Bryce Harper Argues … Against Trading for Kris Bryant? And Other Cubs Bullets

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Bryce Harper Argues … Against Trading for Kris Bryant? And Other Cubs Bullets

Chicago Cubs

The Little Girl got sick last week, and incredible, no one else in the house has yet gotten sick. That is basically impossible, so now it’s just a matter of which of the other four of us the random number generator falls on. I’ve have some stuffiness and sore throat-ness the last two days, but I am like, NO, IT IS NOT ME YOU WANT.

  • I’m not sure I’ve ever seen a player take this angle about a hypothetical addition of a superstar player (even setting aside any friendship). Bryce Harper sounds like a member of the Phillies front office with this answer rather than a player who wants to win in the near-term:

  • It’s too much money. The prospect cost is too high. The prospects might become studs. The price tag might go down at the Trade Deadline. Have to have money to sign J.T. Realmuto to an extension. Harper is really hitting on all the arguments, eh? All that’s missing is a comment on Bryant’s defense …
  • I get that Harper is partly just defending his teammates here, but there’s more to it than that. Harper obviously hitched his wagon to the Phillies for the very long term (he’s signed through 2031), so I guess I can see why he would be taking a more front-office-like view of transactions. But it’s still surprising to hear him so eagerly pushing back about wanting to have Kris freaking Bryant on his team. Makes you wonder if he’s had conversations with the front office and came away convinced by their talking points (either because they genuinely believe them, or because those are the walls they’re trying to erect in any conversations that have been had with the Cubs (i.e., we ain’t giving up both Alec Bohm in Spencer Howard in a trade for Bryant)).
  • The Commissioner is set to speak at 3:30pm CT today, and ultimately I don’t think it’s going to be particularly satisfying. He’s going to say some things – on a range of topics – that seem reasonable some a group of folks, and seem completely maddening and preposterous to another group of folks. Mostly I just hope he gets into some other issues of importance besides just the Astros stuff (which, yes, is very important). I want to hear about the state of negotiations with Minor League Baseball, and maybe even any early talks with the MLBPA. And if there are any forward-looking rules updates/discussions, I’d love to hear about that stuff, too.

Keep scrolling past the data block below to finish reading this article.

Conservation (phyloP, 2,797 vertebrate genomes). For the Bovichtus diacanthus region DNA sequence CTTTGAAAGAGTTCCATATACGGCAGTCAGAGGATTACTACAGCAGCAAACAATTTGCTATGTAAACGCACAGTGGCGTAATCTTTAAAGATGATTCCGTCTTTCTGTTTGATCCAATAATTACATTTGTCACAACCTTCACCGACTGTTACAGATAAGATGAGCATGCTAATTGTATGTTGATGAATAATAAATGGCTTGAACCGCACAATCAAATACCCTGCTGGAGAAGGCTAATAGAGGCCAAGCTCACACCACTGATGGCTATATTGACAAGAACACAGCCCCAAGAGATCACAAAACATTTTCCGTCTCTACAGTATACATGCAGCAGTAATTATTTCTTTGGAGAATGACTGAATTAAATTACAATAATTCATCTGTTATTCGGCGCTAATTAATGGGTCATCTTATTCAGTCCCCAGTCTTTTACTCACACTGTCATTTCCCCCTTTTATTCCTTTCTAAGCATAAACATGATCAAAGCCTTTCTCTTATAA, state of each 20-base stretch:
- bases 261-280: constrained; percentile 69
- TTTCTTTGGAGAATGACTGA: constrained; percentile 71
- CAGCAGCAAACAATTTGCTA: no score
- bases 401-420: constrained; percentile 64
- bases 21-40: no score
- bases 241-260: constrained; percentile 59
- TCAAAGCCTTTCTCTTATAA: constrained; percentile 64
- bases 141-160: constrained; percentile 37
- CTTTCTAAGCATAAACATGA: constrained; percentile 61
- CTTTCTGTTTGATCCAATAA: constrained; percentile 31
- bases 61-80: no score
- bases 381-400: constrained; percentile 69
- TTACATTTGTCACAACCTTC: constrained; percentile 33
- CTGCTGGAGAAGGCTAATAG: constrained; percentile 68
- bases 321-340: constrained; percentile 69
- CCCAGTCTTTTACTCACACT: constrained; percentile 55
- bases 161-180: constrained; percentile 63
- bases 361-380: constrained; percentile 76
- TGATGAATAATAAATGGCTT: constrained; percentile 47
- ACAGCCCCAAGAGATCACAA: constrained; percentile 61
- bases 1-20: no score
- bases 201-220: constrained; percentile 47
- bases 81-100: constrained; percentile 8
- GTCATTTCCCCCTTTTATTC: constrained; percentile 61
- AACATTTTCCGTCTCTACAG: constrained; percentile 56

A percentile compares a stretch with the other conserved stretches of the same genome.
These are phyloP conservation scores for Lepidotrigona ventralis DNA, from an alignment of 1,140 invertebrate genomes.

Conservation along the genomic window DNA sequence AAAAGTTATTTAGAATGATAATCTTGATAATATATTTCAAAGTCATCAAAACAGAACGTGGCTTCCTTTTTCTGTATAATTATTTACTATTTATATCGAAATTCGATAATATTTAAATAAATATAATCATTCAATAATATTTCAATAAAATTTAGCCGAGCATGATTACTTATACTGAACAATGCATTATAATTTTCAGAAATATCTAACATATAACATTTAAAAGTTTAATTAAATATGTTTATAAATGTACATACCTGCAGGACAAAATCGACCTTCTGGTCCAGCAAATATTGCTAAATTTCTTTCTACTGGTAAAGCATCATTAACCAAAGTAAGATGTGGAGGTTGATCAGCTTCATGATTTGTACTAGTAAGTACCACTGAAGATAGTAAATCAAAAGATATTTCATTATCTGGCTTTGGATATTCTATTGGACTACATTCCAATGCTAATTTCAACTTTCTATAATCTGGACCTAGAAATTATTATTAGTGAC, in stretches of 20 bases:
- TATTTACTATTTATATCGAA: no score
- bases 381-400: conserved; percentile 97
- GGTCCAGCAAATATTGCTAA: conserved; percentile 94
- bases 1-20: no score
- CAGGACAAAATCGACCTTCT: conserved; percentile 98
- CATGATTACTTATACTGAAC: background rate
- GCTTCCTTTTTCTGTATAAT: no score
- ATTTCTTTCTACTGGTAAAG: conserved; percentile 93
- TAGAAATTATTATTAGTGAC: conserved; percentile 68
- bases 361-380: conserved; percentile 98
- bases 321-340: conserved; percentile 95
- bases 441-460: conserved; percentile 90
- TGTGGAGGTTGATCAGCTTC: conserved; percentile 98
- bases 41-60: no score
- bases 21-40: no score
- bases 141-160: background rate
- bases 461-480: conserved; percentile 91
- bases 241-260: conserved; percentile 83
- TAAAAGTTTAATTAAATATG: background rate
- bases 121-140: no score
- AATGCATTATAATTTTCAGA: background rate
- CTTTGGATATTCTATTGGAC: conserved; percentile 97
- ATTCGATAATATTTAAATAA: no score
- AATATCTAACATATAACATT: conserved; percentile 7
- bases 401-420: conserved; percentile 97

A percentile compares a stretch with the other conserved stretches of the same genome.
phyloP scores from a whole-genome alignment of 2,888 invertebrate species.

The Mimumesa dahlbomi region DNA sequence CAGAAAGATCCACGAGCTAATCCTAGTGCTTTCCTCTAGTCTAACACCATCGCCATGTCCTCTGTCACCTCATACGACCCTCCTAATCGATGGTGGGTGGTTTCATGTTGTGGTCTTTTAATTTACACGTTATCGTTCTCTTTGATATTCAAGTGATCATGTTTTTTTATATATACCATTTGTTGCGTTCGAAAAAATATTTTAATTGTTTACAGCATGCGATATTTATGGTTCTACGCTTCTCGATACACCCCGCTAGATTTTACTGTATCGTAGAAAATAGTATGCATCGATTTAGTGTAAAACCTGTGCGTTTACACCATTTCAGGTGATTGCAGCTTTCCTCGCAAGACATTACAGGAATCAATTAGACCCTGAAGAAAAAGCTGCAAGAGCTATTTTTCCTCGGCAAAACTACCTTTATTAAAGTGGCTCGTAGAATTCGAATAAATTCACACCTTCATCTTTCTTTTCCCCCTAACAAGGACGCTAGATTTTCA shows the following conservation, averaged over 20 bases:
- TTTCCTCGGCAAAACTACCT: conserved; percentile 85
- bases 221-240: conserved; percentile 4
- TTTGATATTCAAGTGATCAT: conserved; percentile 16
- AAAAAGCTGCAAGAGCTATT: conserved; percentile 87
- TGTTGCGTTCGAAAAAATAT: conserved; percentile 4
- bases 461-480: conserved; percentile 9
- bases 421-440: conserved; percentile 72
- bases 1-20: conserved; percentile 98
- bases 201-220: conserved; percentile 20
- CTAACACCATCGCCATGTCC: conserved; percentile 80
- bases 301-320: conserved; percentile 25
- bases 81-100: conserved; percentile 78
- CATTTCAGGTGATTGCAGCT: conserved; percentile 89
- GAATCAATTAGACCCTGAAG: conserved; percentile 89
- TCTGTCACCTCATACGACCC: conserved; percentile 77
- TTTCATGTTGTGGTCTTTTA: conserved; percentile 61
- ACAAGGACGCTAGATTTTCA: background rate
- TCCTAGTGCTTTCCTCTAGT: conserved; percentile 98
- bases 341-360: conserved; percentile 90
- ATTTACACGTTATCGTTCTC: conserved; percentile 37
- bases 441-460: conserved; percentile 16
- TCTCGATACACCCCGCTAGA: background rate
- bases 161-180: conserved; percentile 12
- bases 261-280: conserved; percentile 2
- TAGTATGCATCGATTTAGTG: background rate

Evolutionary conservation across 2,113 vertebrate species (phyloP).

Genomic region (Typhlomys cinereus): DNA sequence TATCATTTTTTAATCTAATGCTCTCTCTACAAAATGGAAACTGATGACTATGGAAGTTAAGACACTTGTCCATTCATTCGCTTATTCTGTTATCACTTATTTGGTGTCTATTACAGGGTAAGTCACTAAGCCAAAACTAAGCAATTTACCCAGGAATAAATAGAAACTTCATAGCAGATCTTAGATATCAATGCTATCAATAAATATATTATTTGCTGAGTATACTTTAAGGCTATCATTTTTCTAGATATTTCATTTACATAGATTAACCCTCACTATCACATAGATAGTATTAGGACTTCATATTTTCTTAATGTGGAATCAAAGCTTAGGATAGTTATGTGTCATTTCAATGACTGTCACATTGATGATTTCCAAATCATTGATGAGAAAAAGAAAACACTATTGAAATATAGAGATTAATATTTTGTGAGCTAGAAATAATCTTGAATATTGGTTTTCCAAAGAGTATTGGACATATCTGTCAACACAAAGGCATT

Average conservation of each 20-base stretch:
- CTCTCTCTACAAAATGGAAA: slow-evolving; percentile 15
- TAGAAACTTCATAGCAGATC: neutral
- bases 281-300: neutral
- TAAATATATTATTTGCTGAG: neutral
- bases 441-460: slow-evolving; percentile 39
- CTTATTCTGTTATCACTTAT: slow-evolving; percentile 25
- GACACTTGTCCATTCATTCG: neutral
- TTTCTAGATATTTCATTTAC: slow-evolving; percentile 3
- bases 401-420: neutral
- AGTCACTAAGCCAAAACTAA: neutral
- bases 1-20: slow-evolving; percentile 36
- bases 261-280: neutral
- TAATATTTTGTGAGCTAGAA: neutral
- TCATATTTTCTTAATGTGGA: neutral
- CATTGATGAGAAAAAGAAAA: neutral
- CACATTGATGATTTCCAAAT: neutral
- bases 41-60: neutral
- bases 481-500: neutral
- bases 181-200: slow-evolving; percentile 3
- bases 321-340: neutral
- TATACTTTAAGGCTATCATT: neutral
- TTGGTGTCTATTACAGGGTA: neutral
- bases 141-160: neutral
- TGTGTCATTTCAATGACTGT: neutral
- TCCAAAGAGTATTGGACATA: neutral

• You can get a hint of what he’s gonna say about the Astros thanks to an interview this morning with Karl Ravech. There’s not a lot of new meat there.
  • Jeff Passan lays out the state of Astros scandal and its tentacles:

  • This is the kind of thing that would just terrify me as an irrational fan:

  • No UCL problem or damage is definitely a good thing, but when a guy was dealing with flexor tendon soreness late in the year, got treatment and then got five months of rest, and the soreness immediately comes back in the same area once he resumes ramp-up throwing? It would concern me that there’s damage that just isn’t going to allow Mikolas to pitch pain-free this year, regardless of how well he manages it, which means he might be pitching slightly compromised (assuming he doesn’t have to really get shut down for a while, which would also be a bad outcome). Mikolas, 31, was nowhere near as effective in 2019 as he was in his brilliant return to the States in 2018, but he was still a slightly-better-than-average starter for 184.0 innings. This is something to watch closely, especially after the Cardinals extended him through 2023.
  • A couple Cubs prospect bits from Eric Longenhagen’s Top 100 chat at FanGraphs: (1) folks who’ve come way down on Aramis Ademan are probably very justified because he simply doesn’t hit the ball hard enough, and, Longenhagen adds that he looks “heavy” in camp right now – not good if you’re a light-hitting middle infield prospect; (2) there’s a chance Brailyn Marquez makes it in the big leagues as a number three starter or better, but it isn’t likely in Longenhagen’s view because not too many big league starters have his body at his age and also don’t have “strike-throwing issues.”
  • On that second one: while it’s true that you don’t see many long-levered lefties making it as big league starters, the strike-throwing issues are still an open question. After things clicked for Marquez at midseason, his walk rate plummeted to a pristine 6.6% at High-A. To be sure, walk rate is NOT a perfect proxy for the ability to throw all your pitches consistently for strikes (especially when you get a lot of embarrassing swings and misses from low-level players), but he did at least start commanding the fastball excellently in the second half. The Josh Hader comps (as his extreme upside) will probably persist for a while.
  • I laughed:



Author: Brett Taylor

Brett Taylor is the Editor and Lead Cubs Writer at Bleacher Nation, and you can find him on Twitter at @BleacherNation and @Brett_A_Taylor.